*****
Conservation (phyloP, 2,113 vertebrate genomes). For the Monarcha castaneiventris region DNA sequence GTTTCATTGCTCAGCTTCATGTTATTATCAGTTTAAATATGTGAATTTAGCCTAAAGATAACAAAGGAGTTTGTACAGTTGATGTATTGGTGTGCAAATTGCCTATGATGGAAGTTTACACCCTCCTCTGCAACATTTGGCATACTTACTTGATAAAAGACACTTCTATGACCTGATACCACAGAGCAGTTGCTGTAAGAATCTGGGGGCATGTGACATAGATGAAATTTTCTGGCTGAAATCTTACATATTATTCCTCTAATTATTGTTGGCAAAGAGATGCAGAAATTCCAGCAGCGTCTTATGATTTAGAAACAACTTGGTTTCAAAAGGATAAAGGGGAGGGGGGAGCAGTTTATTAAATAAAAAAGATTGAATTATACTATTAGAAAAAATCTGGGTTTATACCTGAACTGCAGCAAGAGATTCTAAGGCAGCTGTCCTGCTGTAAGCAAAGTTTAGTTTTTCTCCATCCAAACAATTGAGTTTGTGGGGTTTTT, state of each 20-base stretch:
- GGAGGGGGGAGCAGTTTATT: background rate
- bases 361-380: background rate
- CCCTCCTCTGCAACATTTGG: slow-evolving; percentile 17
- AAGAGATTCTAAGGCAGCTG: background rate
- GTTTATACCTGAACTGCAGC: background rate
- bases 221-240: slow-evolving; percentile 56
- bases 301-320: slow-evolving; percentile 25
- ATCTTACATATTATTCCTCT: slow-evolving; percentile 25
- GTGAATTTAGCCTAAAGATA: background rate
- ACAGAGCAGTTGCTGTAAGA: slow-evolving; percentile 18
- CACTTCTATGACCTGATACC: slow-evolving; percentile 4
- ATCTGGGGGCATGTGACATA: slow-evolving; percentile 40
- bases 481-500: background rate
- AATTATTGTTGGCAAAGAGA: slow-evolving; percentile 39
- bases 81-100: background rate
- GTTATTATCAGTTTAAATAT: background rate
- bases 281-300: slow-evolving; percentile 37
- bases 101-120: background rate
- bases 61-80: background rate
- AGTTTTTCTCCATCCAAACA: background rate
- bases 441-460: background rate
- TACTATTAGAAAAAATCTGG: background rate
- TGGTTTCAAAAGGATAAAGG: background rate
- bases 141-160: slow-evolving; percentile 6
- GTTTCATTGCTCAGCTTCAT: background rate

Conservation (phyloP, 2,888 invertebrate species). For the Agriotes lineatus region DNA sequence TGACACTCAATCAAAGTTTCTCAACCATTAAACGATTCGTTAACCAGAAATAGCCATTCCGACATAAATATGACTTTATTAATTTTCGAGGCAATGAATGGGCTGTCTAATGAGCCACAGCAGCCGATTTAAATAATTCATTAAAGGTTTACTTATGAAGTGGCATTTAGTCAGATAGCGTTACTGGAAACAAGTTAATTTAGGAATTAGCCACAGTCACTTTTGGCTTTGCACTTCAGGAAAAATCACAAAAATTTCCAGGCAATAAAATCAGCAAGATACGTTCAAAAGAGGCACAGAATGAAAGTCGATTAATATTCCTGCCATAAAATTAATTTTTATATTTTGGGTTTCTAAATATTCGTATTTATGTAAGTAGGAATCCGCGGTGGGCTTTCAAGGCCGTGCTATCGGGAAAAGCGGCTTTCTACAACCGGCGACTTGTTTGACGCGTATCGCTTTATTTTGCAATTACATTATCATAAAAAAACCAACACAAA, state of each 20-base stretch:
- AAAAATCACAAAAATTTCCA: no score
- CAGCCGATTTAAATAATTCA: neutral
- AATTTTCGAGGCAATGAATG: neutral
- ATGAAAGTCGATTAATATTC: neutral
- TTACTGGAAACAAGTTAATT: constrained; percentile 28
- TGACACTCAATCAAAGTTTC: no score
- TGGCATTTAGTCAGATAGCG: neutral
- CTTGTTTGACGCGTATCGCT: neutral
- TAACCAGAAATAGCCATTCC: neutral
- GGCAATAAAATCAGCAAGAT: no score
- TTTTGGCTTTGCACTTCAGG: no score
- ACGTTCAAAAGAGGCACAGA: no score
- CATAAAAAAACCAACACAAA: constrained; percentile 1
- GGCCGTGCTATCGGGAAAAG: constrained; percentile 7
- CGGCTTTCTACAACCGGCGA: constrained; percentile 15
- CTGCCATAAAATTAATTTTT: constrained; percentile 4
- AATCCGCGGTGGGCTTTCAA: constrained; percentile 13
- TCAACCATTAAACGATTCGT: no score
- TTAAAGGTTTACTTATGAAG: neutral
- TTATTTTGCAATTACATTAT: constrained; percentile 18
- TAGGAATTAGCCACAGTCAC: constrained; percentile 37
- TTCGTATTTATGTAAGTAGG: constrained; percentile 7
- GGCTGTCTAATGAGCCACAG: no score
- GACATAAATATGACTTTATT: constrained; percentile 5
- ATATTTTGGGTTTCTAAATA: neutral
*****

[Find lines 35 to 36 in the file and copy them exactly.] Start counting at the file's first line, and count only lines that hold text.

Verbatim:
- CTTGTTTGACGCGTATCGCT: neutral
- TAACCAGAAATAGCCATTCC: neutral